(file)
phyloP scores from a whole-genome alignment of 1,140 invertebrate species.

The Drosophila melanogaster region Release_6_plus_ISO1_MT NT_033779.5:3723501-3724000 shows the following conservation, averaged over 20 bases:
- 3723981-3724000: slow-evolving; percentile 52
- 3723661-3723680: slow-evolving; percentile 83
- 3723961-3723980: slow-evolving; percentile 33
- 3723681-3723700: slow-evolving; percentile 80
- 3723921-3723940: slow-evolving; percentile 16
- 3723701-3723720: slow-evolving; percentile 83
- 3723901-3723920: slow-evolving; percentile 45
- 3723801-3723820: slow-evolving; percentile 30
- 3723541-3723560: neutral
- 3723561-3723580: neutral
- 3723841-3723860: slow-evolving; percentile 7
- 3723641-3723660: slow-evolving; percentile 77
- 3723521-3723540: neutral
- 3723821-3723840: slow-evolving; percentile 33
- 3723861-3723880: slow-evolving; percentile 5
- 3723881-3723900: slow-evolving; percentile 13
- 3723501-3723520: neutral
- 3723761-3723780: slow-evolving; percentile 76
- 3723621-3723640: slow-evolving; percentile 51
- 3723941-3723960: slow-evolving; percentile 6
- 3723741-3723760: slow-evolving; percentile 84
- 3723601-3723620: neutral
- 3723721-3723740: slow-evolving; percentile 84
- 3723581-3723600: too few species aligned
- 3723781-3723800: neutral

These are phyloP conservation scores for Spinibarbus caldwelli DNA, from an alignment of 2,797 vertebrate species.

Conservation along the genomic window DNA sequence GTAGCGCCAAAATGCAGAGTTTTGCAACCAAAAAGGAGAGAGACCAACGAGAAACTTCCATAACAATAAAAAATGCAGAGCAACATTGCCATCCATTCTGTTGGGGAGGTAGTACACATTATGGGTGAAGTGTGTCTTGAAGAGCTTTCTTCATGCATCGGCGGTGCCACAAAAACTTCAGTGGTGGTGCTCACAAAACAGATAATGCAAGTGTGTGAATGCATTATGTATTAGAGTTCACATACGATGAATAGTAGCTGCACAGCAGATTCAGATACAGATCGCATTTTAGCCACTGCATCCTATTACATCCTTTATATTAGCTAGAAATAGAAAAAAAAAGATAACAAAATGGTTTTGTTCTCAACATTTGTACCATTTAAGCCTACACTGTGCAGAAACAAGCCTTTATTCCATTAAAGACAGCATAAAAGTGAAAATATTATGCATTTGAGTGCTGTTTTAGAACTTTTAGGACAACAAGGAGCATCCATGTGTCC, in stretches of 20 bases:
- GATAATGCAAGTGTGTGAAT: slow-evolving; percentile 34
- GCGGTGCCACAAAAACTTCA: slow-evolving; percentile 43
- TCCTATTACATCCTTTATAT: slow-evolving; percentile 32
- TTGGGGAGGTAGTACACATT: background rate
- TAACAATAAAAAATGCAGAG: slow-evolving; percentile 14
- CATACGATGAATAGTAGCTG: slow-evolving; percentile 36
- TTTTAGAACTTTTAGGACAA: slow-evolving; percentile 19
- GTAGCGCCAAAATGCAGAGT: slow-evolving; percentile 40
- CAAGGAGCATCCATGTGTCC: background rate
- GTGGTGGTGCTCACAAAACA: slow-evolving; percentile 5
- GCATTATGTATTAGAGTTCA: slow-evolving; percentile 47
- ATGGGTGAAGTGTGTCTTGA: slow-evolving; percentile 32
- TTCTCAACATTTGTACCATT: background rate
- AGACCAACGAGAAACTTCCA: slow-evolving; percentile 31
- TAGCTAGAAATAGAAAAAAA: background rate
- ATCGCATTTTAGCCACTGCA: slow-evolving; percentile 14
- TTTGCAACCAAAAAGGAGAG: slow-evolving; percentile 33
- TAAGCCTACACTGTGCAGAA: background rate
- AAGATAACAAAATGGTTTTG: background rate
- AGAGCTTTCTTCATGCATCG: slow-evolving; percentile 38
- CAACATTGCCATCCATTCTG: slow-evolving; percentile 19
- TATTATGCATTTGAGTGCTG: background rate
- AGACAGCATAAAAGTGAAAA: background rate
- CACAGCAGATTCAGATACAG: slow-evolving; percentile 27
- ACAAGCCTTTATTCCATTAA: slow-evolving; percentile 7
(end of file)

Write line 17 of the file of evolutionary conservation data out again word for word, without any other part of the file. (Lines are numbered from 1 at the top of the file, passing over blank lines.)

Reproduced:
- 3723861-3723880: slow-evolving; percentile 5